Dec 232015
 

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It’s Political Correctness gone mad. (Oooh no it isn’t, it’s Health & Safety!)

THE RISK ASSESSMENT

The email arrived on the 23rd December at half past four in the afternoon and read “With reference to your forthcoming event we do not appear to have received a Risk Assessment. A warranted inspector from the Health and Safety Executive will be visiting your place of work on 24th December at 8.30am…”

As the recipient continued to read he noted with a sigh the phrases “ensuring your compliance” and “enforcing authority”.

The following morning Mr Pugh, the inspector, arrived at exactly 8.30am. The need for precision in his work was intrinsic to his effectiveness and it was also manifest in his appearance. Although not expensive his suit was carefully pressed, his shirt very stiff and his tie perfectly tied. His shoes were so polished that they reflected the underside of his face. Unfortunately this was not a flattering angle. His features were tiny and above his lip was a very neat moustache; an attempt perhaps to denote manliness on an otherwise bald and unconvincing facade.

He was offered a chair and a cup of coffee both of which he accepted as an entitlement. Mr Pugh placed his files and paperwork in a neatly stacked pile on the table and reached into his breast pocket for a pen, which he held poised in readiness. ‘May I see your previous assessments and certificates please?’

He grimaced when presented with an ancient, battered box file, curled and frayed in the corners and empty but for a single recent invoice for hay. He was informed that there were no previous assessments.

‘Oh dear, that will not do will it?’ he said. Continue reading »

Dec 222015
 

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Two smaller “Tree Presents” today. The best gifts come in small packages, they say…

TWENTY-FIRST CENTURY PRESENTS

Things you really wanted and got,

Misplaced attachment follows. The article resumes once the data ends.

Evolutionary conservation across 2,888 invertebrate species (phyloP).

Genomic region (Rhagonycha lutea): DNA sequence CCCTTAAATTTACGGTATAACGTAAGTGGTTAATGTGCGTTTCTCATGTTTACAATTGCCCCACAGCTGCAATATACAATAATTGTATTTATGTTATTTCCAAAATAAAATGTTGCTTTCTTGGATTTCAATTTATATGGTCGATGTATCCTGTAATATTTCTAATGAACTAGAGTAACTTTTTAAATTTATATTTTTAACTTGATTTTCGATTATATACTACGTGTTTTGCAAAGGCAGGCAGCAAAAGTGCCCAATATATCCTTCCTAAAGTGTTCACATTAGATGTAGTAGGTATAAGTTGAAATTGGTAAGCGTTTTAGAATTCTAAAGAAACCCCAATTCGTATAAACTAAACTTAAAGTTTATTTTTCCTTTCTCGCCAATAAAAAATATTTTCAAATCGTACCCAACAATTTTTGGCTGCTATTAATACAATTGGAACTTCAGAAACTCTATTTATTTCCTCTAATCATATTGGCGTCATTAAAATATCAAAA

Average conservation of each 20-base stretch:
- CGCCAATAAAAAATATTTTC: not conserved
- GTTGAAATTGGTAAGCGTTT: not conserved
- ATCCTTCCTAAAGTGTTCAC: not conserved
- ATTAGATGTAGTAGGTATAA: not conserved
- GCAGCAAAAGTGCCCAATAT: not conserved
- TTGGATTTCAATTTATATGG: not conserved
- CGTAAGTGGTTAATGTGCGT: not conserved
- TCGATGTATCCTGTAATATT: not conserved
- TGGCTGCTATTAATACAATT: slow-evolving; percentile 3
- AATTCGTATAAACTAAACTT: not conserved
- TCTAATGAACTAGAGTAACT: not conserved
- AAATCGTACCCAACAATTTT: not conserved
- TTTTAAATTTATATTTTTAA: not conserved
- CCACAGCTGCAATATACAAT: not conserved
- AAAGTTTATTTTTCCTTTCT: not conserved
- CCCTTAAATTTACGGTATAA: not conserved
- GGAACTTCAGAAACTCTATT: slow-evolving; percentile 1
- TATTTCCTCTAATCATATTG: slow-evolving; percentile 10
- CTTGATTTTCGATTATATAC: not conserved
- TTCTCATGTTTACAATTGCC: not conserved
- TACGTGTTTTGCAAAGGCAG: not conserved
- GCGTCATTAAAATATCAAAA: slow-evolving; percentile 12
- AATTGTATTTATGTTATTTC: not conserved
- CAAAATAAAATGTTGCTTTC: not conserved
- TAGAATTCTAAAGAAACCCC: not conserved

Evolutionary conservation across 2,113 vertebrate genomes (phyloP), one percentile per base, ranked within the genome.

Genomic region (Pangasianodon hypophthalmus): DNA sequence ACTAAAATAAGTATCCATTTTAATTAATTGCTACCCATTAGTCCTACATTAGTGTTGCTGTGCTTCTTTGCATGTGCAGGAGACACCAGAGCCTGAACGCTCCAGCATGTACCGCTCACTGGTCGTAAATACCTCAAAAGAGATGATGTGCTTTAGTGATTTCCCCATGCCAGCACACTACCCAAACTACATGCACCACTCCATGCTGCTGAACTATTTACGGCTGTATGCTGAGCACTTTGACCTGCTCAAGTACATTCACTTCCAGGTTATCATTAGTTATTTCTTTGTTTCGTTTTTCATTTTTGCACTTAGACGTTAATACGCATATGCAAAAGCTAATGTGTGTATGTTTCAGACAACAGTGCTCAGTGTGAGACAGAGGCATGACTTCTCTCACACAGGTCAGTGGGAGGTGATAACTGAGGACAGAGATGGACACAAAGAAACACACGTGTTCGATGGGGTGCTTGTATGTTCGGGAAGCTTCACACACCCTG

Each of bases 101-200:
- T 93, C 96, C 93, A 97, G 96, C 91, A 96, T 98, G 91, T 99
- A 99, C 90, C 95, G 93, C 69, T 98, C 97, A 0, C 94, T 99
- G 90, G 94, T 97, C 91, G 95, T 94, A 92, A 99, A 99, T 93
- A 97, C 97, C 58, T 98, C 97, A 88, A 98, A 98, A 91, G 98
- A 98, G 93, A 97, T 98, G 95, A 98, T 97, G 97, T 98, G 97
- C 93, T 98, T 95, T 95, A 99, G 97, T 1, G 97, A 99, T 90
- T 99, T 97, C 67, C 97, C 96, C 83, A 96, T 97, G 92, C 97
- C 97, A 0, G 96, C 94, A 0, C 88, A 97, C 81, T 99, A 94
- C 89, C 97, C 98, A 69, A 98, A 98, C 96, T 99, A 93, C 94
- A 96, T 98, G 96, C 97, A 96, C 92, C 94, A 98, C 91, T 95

They are in the top slot.

mediocrity buttonThings you didn’t know
You wanted at all;
But are just what you want,
Come second, a close call.
(Slaves mug.)

Some presents are just
Mediocre. Continue reading »

Dec 212015
 

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Polar bears yesterday, pink bears today…

MY FIRST PRESENT

If my first Christmas present hadn’t lasted very long, I wouldn’t remember it.  But Big Ted lived with me and my family for many, many years, and was loved by us all.  He was bought for me some months before I was even born, apparently, by my mum’s dad:  Grandpa Emery was so proud to be about to become a grandfather.

teddy and girlWhy I called it “he”, I couldn’t tell you.  Big Ted is pink, with white bits.  When he was given to me I must have been rather less than half his size.

The name suited him, certainly.  We made various attempts to come up with something better over the years, my siblings and I, but Big Ted was the only name that stuck. Continue reading »

Dec 202015
 

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Penguin Poetry (- not a division of Penguin Books…)

THE EMPTY PRESENT

Not many penguins are poets.

What?! I hear you say to yourself. This story is crazy. How could penguins write poetry? They don’t even have fingers, let alone opposable thumbs. And they just make a strange series of whoops and wails, growls and guffaws.

Well, this story is set long ago, when the world was different. And in any case, penguin poetry is an oral tradition, not a written tradition, in a language as unintelligible to you and me as the poetry of Goethe in its original German might be to a Trobriand Islander, or the Mahabharata in Sanskrit could sound to a Mexican.

auntarcticmicrophoneIn fact, long ago, there were lots of penguin poets. They spent many hours in the winter-long darkness of the South Pole competing with each other, as poets do today, to narrate the longest, fastest, most inspiring pieces of epic poetry and attract the largest audiences. These were mostly odes of great bravery performed by legendary penguin warrior-prophets, who would lead their followers into successful battles against their great enemy, the polar bears. The audiences would roar their approval.

Unfortunately, like many tales of legendary warrior prophets, they weren’t based on reality. Polar bears, which are much bigger and stronger than even Emperors, also lived in those days in Antarctica, on a diet mainly composed of penguins. In the darkest days of winter, when it was overcast and too black for the polar bears to hunt by sight, they would listen for the then familiar sounds of penguin poetry performances, knowing that if they followed their ears there would be a gathering of lovely juicy penguins. Continue reading »